A single verse, Barbara Buck, collected by Cecil Sharp from Laura V Donald of Dewey, VA, EFSSA No. 196, shows some similarities.

  Here are the lyrics from Dent Wimmer:
Georgia Buck is dead, Those words he said,
'Don't give a (?) when we die. Don't give a (?) when we die'.

Oh, Georgia Buck is dead, last word he said,
'Come to my grave on a (sleigh?), Come to my grave on a (sleigh?).


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Subject: RE: Lyr Req: Georgia Buck
From: Peace
Date: 08 Apr 05 - 06:29 PM

Don't give a (? ... Oh, Georgia Buck is dead, last word he said, ...
www.ibiblio.org/fiddlers/GEO_GH.htm

More on a google of that site.


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Subject: ADD: Georgie Buck
From: Peace
Date: 08 Apr 05 - 06:37 PM

Georgie Buck

    Georgie Buck is dead
    The last thing he said
    "Don't put no shortnin' in my bread."

    Georgie Buck is dead
    The last thing he said
    "Don't put no shortnin' in my bread."

    Down the road
    Down the road I see
    Trouble in my way
    Trouble in my way
    Trouble in my way down the line.

    Georgie Buck is dead
    Last word he said
    "Don't let a woman have her way.
    "If she have her way,
    she be gone all day.
    Don't let a woman have her way."

    Whoah!
    Down the line
    Down the line
    Down the line I see
    Trouble in my way
    Trouble in my way
    Trouble in my way down the line.

    Georgie Buck is dead
    The last word he said
    "Don't put no shortnin' in my bread."
    Put no shortnin in my bread...
    Put no shortnin' in my bread...

    Down the line
    Down the line
    Down the line I see
    Trouble come my way
    Trouble come my way
    Trouble in my way down the line.

The above is from this site

www.doesthisblogmakemybuttlookbig.com/ 2004/03/monday_lyrics_p_1.html

or Google

Good Grief!: Monday lyrics post - Georgie Buck


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Subject: RE: Lyr Req: Georgia Buck
From: Peace
Date: 08 Apr 05 - 06:54 PM

Here it is again.

I am done, you'll be happy to hear. Sorry for the number of posts.

BM


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Subject: ADD Version: Georgie Buck (Doc Watson)
From: RangerSteve
Date: 09 Apr 05 - 09:08 AM

This is what I recall from Doc Watson's version, which is on his first Vanguard album:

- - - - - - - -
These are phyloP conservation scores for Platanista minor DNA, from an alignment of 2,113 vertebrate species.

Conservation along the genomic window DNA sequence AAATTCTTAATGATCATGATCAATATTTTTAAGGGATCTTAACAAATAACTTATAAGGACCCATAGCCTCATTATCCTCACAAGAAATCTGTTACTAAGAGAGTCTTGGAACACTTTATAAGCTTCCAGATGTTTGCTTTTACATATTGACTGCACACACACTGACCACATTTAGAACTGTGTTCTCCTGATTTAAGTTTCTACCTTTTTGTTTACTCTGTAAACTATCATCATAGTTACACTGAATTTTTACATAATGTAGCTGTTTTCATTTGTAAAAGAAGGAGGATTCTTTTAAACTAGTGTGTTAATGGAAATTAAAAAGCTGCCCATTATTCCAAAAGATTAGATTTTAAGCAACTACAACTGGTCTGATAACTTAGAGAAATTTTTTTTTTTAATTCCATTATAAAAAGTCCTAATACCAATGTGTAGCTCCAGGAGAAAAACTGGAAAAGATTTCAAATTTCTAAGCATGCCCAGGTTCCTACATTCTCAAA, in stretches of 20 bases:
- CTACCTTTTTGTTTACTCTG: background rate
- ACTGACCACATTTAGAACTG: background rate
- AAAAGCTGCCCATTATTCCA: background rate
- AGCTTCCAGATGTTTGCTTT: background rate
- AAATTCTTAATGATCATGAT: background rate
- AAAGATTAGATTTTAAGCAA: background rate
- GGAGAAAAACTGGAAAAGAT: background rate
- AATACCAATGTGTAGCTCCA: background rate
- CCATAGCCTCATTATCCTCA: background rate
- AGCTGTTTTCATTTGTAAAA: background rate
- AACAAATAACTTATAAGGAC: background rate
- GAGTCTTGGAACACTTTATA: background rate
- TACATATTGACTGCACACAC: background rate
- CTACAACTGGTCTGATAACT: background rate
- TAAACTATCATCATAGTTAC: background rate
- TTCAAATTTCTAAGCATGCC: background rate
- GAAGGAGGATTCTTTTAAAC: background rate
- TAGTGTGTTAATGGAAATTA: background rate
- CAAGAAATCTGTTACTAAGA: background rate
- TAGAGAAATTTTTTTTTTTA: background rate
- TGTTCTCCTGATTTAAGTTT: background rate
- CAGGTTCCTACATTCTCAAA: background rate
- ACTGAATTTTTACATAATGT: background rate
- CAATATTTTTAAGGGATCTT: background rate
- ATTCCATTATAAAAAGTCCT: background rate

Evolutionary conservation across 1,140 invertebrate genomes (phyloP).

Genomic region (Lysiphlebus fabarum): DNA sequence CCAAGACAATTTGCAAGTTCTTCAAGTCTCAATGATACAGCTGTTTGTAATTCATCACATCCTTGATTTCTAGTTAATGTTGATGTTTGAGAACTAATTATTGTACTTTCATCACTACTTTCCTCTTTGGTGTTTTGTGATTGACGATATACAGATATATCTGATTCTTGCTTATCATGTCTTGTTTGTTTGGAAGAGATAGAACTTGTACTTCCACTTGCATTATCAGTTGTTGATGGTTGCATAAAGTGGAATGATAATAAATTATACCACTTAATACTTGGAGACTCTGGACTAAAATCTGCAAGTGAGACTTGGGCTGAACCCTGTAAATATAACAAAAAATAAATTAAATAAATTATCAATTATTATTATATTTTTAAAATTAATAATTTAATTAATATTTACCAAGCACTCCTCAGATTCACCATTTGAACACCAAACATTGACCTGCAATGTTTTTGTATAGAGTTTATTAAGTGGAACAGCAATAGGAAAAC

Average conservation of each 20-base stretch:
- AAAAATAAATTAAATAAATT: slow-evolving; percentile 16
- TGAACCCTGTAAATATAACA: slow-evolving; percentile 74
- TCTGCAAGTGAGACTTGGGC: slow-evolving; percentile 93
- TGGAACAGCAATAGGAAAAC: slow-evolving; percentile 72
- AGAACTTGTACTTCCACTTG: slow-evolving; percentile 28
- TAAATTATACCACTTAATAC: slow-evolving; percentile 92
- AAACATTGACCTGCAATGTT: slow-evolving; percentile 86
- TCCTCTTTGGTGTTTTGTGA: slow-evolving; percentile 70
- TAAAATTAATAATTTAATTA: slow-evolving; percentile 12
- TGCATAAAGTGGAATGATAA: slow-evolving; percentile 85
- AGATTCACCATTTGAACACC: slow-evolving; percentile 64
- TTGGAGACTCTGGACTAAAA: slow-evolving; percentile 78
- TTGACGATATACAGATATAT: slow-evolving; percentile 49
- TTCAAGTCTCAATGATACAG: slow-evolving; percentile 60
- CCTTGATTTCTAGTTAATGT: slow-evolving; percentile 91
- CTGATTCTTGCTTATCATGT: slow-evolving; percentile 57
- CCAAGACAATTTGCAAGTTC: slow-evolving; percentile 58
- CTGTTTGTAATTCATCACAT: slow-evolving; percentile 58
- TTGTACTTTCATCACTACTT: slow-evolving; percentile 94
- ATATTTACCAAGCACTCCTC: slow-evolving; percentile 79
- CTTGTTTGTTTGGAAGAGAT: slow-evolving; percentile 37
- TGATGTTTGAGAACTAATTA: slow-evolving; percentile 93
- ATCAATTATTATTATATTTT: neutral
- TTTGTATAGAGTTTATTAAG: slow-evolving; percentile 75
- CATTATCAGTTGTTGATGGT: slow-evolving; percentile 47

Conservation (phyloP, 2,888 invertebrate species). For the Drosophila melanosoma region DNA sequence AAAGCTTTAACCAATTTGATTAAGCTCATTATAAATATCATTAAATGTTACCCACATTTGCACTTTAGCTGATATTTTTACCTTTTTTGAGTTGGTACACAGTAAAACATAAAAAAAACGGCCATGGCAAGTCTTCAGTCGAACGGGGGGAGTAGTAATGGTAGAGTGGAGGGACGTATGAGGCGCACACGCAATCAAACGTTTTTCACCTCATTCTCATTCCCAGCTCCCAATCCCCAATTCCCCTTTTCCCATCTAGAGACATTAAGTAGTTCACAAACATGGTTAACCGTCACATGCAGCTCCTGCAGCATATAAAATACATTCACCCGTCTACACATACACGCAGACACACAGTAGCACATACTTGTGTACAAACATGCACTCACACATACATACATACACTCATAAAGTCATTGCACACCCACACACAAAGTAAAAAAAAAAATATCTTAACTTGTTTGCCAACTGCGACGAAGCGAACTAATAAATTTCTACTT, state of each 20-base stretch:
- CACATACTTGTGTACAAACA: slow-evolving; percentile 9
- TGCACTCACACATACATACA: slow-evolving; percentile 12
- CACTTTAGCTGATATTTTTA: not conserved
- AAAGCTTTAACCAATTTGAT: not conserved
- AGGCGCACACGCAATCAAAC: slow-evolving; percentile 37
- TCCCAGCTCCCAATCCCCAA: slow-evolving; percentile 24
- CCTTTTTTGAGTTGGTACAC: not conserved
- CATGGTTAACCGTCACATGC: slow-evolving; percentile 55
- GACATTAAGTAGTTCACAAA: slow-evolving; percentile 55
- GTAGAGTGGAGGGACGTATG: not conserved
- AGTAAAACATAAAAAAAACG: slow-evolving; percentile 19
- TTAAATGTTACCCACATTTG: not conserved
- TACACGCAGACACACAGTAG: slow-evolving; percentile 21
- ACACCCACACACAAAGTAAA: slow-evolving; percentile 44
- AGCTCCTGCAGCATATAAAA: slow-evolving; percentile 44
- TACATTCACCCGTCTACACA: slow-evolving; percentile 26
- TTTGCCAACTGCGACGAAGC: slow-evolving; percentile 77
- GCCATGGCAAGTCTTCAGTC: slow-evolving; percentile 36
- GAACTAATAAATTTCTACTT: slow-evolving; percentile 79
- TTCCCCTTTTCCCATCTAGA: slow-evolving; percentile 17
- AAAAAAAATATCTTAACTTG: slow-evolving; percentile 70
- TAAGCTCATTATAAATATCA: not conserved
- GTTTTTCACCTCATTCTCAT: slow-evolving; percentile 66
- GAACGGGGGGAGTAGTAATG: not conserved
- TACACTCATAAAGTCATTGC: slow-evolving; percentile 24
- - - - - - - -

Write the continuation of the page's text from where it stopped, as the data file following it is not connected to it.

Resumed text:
My name is Georgie Buck,
Ain't never had no luck,
Always been treated this-a way, boys,
Always been treated this-a way,
Oh, me and it's oh, Lordy my,
What's gonna become of me.

George Buck is dead,
the last words he said
was "dig me a hole in the ground, boys,
dig me a hole in the ground"
Oh, me and it's oh, Lordy my,
what's gonna become of me

Georgie Buck is dead,
the last words he said
was "Never let a woman have her way, boys,
Never let a woman have her way.
You let her have her way,
she's gonna lead you astray,
never let a woman have her way.

First verse.


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Subject: RE: Lyr Req: Georgia Buck
From: GUEST,Bob Coltman
Date: 09 Apr 05 - 02:46 PM

One of my great favorites, I first heard it from Bascom Lamar Lunsford.

Maybe we should be careful quoting the term "banjo song" as Cece Conway's; all honor to Cece, it was in use well before she was born.


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Subject: RE: Lyr Req: Georgia Buck
From: Jim Dixon
Date: 11 Apr 05 - 09:56 AM

Variants of this song have been recorded under slightly different titles:

GEORGIE BUCK by The Bass Mountain Boys, Eugene Chadbourne, Jim & Jennie and the Pine Barons, Chris Jones, Dink Roberts, Doc Watson.

OL' GEORGIE BUCK by Taj Mahal.

OLD GEORGIE BUCK by Leonard Emanuel (on an amazing Rounder collection called "Hollerin'").

GEORGIA BUCK by Precious Bryant, Flatt & Scruggs, Marvin Gaster, Joe Thompson, and Odell Thompson

GEORGE BUCK by Elizabeth Cotten.


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Subject: RE: Lyr Req: Georgia Buck